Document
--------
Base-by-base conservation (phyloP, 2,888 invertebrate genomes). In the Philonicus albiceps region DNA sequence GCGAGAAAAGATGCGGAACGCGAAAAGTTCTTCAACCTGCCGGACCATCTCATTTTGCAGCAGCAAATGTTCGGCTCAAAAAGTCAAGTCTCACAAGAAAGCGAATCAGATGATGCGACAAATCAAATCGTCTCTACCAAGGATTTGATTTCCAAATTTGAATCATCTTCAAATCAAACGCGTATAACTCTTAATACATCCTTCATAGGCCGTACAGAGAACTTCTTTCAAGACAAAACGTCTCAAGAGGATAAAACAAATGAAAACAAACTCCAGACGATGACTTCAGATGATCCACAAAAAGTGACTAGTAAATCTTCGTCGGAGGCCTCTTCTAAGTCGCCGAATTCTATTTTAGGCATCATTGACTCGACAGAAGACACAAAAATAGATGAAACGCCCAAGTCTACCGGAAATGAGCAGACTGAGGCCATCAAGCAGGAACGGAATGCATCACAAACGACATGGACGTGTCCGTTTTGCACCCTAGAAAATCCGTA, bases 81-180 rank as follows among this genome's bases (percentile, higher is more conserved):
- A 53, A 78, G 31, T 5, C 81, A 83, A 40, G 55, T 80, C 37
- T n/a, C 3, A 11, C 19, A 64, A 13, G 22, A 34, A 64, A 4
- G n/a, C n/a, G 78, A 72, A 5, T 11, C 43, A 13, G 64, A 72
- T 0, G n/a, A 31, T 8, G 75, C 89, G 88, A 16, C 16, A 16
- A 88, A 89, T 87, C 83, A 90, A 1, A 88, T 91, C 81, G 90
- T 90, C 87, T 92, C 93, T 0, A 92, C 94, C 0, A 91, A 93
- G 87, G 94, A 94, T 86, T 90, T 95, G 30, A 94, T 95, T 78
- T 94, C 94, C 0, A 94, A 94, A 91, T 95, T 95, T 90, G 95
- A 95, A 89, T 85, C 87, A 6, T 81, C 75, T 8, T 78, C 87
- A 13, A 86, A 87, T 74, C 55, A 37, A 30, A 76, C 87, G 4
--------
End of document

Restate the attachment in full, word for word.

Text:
Base-by-base conservation (phyloP, 2,888 invertebrate genomes). In the Philonicus albiceps region DNA sequence GCGAGAAAAGATGCGGAACGCGAAAAGTTCTTCAACCTGCCGGACCATCTCATTTTGCAGCAGCAAATGTTCGGCTCAAAAAGTCAAGTCTCACAAGAAAGCGAATCAGATGATGCGACAAATCAAATCGTCTCTACCAAGGATTTGATTTCCAAATTTGAATCATCTTCAAATCAAACGCGTATAACTCTTAATACATCCTTCATAGGCCGTACAGAGAACTTCTTTCAAGACAAAACGTCTCAAGAGGATAAAACAAATGAAAACAAACTCCAGACGATGACTTCAGATGATCCACAAAAAGTGACTAGTAAATCTTCGTCGGAGGCCTCTTCTAAGTCGCCGAATTCTATTTTAGGCATCATTGACTCGACAGAAGACACAAAAATAGATGAAACGCCCAAGTCTACCGGAAATGAGCAGACTGAGGCCATCAAGCAGGAACGGAATGCATCACAAACGACATGGACGTGTCCGTTTTGCACCCTAGAAAATCCGTA, bases 81-180 rank as follows among this genome's bases (percentile, higher is more conserved):
- A 53, A 78, G 31, T 5, C 81, A 83, A 40, G 55, T 80, C 37
- T n/a, C 3, A 11, C 19, A 64, A 13, G 22, A 34, A 64, A 4
- G n/a, C n/a, G 78, A 72, A 5, T 11, C 43, A 13, G 64, A 72
- T 0, G n/a, A 31, T 8, G 75, C 89, G 88, A 16, C 16, A 16
- A 88, A 89, T 87, C 83, A 90, A 1, A 88, T 91, C 81, G 90
- T 90, C 87, T 92, C 93, T 0, A 92, C 94, C 0, A 91, A 93
- G 87, G 94, A 94, T 86, T 90, T 95, G 30, A 94, T 95, T 78
- T 94, C 94, C 0, A 94, A 94, A 91, T 95, T 95, T 90, G 95
- A 95, A 89, T 85, C 87, A 6, T 81, C 75, T 8, T 78, C 87
- A 13, A 86, A 87, T 74, C 55, A 37, A 30, A 76, C 87, G 4